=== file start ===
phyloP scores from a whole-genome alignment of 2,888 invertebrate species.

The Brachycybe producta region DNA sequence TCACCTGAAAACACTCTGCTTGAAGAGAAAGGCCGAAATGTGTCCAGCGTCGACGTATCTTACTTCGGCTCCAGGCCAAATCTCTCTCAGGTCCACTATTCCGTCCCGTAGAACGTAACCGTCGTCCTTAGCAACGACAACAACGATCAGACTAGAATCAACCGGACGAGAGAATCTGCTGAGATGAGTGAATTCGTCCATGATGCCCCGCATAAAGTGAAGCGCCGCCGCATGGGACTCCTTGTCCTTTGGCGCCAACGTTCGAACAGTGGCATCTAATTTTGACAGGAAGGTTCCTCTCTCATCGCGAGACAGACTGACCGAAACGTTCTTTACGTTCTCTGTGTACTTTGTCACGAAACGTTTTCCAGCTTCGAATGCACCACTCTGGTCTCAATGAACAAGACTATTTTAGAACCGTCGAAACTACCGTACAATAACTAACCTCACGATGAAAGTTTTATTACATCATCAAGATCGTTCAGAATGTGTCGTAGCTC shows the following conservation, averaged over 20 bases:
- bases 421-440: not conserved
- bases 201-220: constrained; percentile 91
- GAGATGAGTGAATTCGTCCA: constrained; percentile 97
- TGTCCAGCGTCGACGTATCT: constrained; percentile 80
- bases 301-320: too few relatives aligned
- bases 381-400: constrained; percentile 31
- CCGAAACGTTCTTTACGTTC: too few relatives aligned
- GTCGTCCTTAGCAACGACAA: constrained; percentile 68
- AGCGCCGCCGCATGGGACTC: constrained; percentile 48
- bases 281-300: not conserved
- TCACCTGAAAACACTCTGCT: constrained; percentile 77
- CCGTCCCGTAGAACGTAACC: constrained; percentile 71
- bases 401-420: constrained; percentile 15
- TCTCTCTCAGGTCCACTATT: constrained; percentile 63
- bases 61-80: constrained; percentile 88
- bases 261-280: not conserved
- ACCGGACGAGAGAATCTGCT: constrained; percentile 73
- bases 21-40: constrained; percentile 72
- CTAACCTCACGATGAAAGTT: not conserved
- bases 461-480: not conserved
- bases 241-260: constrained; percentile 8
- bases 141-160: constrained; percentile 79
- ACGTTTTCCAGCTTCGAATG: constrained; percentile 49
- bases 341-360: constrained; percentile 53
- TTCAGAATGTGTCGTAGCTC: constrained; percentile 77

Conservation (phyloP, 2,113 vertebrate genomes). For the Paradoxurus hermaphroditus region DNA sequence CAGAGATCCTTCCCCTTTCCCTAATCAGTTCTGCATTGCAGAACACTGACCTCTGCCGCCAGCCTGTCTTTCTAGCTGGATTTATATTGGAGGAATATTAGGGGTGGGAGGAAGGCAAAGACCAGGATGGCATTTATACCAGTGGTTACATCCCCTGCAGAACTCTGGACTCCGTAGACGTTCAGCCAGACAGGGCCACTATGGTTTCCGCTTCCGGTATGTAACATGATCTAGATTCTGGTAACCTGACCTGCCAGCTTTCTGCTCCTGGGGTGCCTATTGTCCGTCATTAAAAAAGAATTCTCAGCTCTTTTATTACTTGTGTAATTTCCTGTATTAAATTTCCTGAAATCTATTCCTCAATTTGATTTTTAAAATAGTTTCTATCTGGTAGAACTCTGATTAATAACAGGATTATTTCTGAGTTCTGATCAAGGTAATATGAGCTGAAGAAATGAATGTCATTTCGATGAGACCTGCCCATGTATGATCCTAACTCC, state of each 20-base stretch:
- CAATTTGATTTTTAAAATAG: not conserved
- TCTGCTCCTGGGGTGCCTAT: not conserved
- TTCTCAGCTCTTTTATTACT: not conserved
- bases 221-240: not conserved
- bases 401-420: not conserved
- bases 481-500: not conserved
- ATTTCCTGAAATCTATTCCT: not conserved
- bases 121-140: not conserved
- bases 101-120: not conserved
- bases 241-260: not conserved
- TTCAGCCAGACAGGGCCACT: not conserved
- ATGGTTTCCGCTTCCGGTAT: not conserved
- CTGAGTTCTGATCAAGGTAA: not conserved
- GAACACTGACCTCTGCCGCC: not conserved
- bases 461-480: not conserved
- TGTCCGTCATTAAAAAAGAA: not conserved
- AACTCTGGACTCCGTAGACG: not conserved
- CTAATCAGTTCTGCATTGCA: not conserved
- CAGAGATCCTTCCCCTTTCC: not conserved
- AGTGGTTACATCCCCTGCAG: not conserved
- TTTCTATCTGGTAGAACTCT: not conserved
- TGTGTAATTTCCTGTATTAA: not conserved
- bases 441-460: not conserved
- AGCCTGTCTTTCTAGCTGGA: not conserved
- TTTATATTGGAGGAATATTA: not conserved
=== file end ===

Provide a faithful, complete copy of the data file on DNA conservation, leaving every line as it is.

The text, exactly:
phyloP scores from a whole-genome alignment of 2,888 invertebrate species.

The Brachycybe producta region DNA sequence TCACCTGAAAACACTCTGCTTGAAGAGAAAGGCCGAAATGTGTCCAGCGTCGACGTATCTTACTTCGGCTCCAGGCCAAATCTCTCTCAGGTCCACTATTCCGTCCCGTAGAACGTAACCGTCGTCCTTAGCAACGACAACAACGATCAGACTAGAATCAACCGGACGAGAGAATCTGCTGAGATGAGTGAATTCGTCCATGATGCCCCGCATAAAGTGAAGCGCCGCCGCATGGGACTCCTTGTCCTTTGGCGCCAACGTTCGAACAGTGGCATCTAATTTTGACAGGAAGGTTCCTCTCTCATCGCGAGACAGACTGACCGAAACGTTCTTTACGTTCTCTGTGTACTTTGTCACGAAACGTTTTCCAGCTTCGAATGCACCACTCTGGTCTCAATGAACAAGACTATTTTAGAACCGTCGAAACTACCGTACAATAACTAACCTCACGATGAAAGTTTTATTACATCATCAAGATCGTTCAGAATGTGTCGTAGCTC shows the following conservation, averaged over 20 bases:
- bases 421-440: not conserved
- bases 201-220: constrained; percentile 91
- GAGATGAGTGAATTCGTCCA: constrained; percentile 97
- TGTCCAGCGTCGACGTATCT: constrained; percentile 80
- bases 301-320: too few relatives aligned
- bases 381-400: constrained; percentile 31
- CCGAAACGTTCTTTACGTTC: too few relatives aligned
- GTCGTCCTTAGCAACGACAA: constrained; percentile 68
- AGCGCCGCCGCATGGGACTC: constrained; percentile 48
- bases 281-300: not conserved
- TCACCTGAAAACACTCTGCT: constrained; percentile 77
- CCGTCCCGTAGAACGTAACC: constrained; percentile 71
- bases 401-420: constrained; percentile 15
- TCTCTCTCAGGTCCACTATT: constrained; percentile 63
- bases 61-80: constrained; percentile 88
- bases 261-280: not conserved
- ACCGGACGAGAGAATCTGCT: constrained; percentile 73
- bases 21-40: constrained; percentile 72
- CTAACCTCACGATGAAAGTT: not conserved
- bases 461-480: not conserved
- bases 241-260: constrained; percentile 8
- bases 141-160: constrained; percentile 79
- ACGTTTTCCAGCTTCGAATG: constrained; percentile 49
- bases 341-360: constrained; percentile 53
- TTCAGAATGTGTCGTAGCTC: constrained; percentile 77

Conservation (phyloP, 2,113 vertebrate genomes). For the Paradoxurus hermaphroditus region DNA sequence CAGAGATCCTTCCCCTTTCCCTAATCAGTTCTGCATTGCAGAACACTGACCTCTGCCGCCAGCCTGTCTTTCTAGCTGGATTTATATTGGAGGAATATTAGGGGTGGGAGGAAGGCAAAGACCAGGATGGCATTTATACCAGTGGTTACATCCCCTGCAGAACTCTGGACTCCGTAGACGTTCAGCCAGACAGGGCCACTATGGTTTCCGCTTCCGGTATGTAACATGATCTAGATTCTGGTAACCTGACCTGCCAGCTTTCTGCTCCTGGGGTGCCTATTGTCCGTCATTAAAAAAGAATTCTCAGCTCTTTTATTACTTGTGTAATTTCCTGTATTAAATTTCCTGAAATCTATTCCTCAATTTGATTTTTAAAATAGTTTCTATCTGGTAGAACTCTGATTAATAACAGGATTATTTCTGAGTTCTGATCAAGGTAATATGAGCTGAAGAAATGAATGTCATTTCGATGAGACCTGCCCATGTATGATCCTAACTCC, state of each 20-base stretch:
- CAATTTGATTTTTAAAATAG: not conserved
- TCTGCTCCTGGGGTGCCTAT: not conserved
- TTCTCAGCTCTTTTATTACT: not conserved
- bases 221-240: not conserved
- bases 401-420: not conserved
- bases 481-500: not conserved
- ATTTCCTGAAATCTATTCCT: not conserved
- bases 121-140: not conserved
- bases 101-120: not conserved
- bases 241-260: not conserved
- TTCAGCCAGACAGGGCCACT: not conserved
- ATGGTTTCCGCTTCCGGTAT: not conserved
- CTGAGTTCTGATCAAGGTAA: not conserved
- GAACACTGACCTCTGCCGCC: not conserved
- bases 461-480: not conserved
- TGTCCGTCATTAAAAAAGAA: not conserved
- AACTCTGGACTCCGTAGACG: not conserved
- CTAATCAGTTCTGCATTGCA: not conserved
- CAGAGATCCTTCCCCTTTCC: not conserved
- AGTGGTTACATCCCCTGCAG: not conserved
- TTTCTATCTGGTAGAACTCT: not conserved
- TGTGTAATTTCCTGTATTAA: not conserved
- bases 441-460: not conserved
- AGCCTGTCTTTCTAGCTGGA: not conserved
- TTTATATTGGAGGAATATTA: not conserved